Modernization Theory

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Modernization is an inherently optimistic concept for it assumes that all countries eventually experience economic growth. This optimistic must be understood in the historical context of post war prosperity and growth in the north and independence of many southern colonies along with the growth of national markets and trades. The theory of modernization turns out into the high mass consumption and urbanization. The theory of economic growth is an alternative to Marxist theory. Meaning and history of modernization theory:

Modernization theory is a collection of perspective which, while at their most intellectually influential in the 1950s and 1960s. Along with the growth of national markets, made nineteenth century capitalists much more effective and ambitious than any of other forebears; hence the so-called ‘industrial revolution’. Definition of modernization:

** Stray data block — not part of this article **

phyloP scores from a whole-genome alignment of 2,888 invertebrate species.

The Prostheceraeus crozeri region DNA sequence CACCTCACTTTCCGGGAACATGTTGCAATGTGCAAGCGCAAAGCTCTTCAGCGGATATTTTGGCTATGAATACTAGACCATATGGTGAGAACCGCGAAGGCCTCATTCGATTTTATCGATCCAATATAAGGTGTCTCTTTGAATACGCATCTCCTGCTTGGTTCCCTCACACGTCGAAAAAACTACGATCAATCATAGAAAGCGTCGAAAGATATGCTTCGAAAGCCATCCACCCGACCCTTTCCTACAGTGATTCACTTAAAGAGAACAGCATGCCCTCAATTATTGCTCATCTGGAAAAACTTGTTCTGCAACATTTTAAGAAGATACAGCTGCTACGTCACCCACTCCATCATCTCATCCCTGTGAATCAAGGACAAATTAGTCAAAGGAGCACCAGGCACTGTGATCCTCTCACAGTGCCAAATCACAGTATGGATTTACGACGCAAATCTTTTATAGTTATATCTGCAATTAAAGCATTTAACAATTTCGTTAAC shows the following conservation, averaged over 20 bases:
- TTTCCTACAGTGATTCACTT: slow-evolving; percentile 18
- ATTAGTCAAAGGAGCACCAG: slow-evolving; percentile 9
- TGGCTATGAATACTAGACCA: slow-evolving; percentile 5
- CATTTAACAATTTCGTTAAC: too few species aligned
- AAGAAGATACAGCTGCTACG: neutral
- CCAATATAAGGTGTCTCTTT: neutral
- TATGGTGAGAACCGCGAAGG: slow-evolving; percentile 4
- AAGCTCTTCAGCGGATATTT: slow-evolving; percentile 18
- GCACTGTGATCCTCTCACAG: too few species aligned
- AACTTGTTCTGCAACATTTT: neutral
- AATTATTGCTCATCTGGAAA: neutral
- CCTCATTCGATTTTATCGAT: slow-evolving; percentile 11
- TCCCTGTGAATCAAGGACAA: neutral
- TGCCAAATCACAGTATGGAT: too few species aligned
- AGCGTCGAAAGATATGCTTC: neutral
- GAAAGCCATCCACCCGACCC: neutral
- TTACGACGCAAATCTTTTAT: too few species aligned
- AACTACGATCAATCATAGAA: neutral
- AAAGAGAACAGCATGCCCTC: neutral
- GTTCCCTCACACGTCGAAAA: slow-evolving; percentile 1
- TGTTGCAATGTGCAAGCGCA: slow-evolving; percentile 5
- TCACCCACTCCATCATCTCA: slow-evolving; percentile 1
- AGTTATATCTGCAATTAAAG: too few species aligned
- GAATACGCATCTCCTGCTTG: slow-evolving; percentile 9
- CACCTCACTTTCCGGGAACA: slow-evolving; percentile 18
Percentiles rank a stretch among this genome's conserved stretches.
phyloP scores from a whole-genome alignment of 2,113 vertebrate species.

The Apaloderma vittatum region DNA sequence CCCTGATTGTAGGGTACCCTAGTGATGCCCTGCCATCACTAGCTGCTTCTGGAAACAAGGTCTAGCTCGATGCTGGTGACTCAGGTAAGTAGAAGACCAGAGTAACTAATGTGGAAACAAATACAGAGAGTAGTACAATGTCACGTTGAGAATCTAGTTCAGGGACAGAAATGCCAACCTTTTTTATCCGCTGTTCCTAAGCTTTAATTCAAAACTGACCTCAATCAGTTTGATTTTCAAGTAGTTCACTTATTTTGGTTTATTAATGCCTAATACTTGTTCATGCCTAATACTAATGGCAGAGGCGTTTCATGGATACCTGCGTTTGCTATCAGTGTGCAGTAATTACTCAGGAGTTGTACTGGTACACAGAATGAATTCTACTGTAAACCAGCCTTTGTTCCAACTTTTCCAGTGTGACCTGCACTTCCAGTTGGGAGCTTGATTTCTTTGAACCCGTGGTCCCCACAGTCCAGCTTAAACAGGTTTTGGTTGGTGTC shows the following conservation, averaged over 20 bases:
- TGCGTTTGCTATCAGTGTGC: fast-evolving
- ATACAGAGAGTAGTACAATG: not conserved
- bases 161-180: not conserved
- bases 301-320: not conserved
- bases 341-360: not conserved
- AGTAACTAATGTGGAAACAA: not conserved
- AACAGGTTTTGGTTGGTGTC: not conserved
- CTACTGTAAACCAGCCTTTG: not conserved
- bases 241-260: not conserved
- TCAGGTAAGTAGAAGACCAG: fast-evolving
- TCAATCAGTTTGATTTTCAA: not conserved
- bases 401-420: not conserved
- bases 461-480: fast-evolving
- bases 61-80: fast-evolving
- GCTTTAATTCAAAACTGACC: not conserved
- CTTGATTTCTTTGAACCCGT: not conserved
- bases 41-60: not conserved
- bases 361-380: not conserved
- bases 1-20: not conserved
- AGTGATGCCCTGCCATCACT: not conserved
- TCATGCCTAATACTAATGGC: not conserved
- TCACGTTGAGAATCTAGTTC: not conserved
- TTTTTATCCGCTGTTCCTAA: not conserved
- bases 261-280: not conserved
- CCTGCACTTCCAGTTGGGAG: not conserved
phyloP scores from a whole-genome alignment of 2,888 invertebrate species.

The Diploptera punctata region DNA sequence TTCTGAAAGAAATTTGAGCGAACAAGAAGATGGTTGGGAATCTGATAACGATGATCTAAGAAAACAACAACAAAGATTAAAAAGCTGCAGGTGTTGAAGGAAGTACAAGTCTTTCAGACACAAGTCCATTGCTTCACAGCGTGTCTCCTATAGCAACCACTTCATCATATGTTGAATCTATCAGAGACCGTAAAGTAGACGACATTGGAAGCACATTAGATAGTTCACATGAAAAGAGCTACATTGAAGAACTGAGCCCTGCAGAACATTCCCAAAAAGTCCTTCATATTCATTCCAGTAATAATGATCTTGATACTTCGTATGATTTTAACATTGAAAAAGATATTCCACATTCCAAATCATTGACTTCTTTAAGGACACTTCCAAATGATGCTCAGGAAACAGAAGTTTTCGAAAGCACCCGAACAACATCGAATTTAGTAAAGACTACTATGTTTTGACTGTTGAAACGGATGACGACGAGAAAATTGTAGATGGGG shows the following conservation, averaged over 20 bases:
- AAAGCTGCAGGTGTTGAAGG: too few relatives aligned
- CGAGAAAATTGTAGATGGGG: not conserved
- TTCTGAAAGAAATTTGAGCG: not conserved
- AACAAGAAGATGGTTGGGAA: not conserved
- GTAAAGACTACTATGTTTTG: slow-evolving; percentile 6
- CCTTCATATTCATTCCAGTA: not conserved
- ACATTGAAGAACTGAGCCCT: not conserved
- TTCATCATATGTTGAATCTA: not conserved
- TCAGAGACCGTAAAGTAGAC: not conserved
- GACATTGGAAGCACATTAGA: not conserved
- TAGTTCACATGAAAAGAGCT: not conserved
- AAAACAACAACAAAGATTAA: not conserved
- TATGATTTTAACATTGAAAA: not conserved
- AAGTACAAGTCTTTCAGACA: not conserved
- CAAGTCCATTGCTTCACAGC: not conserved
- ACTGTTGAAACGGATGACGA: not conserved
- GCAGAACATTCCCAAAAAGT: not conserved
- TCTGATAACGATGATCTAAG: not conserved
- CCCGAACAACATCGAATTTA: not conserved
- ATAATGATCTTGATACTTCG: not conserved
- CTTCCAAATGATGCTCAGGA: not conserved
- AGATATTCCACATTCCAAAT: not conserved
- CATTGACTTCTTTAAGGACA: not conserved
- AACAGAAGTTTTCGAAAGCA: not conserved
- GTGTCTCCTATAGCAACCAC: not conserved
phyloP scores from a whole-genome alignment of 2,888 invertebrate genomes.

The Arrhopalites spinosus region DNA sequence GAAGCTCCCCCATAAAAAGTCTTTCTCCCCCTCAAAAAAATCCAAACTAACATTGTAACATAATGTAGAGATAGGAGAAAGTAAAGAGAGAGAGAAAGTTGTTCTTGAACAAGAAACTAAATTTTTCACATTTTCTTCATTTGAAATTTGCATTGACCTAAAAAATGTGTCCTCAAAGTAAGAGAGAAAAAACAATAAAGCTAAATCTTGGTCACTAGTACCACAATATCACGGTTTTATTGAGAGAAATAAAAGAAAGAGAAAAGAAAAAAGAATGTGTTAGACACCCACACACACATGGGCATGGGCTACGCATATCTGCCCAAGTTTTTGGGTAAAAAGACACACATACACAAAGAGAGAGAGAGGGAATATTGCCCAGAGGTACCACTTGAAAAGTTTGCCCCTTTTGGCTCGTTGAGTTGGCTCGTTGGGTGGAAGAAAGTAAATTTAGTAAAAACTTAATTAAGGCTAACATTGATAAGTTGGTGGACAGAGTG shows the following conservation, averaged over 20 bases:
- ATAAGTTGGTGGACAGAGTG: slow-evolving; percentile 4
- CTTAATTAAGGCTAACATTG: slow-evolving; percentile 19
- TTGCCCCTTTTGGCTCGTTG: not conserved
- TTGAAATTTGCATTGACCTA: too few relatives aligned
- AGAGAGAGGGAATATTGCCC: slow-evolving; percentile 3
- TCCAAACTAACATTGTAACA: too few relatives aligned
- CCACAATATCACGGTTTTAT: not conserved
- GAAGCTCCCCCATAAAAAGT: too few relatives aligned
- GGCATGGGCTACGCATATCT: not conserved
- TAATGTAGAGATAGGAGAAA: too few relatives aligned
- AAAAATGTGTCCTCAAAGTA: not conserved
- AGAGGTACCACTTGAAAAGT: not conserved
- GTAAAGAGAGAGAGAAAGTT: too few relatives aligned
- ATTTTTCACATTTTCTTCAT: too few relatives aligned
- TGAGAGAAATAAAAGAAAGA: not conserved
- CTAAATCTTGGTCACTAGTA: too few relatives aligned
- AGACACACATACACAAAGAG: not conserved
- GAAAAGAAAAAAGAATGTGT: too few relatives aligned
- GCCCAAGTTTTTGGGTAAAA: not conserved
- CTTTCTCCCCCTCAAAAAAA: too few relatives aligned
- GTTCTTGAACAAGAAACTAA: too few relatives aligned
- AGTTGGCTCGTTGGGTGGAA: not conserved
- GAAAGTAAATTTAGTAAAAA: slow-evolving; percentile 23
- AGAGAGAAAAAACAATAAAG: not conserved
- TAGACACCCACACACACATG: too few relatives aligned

1. Modernization theory is the theory used to summarize modern transformations of social life. 2. Historically modernization is the process of change towards those types of social, economic, and political systems that have developed in the Western Europe. (Eisenstadt-1966) Theoretical origins of modernization:

The theory of modernization has its roots in the ideas of some scholars they produced different theories about the origins, characters, and future path of modern industrial society. Which we can now examine closely: Emile Durkheim: Durkheim proposes that there are two types of society ‘traditional’ and ‘modern’ society, which have different forms of social cohesion between their members. The people of the traditional society perform the limited tasks of a simple agrarian community based on group of families and clan in village settlements. Each group though a similar to all...
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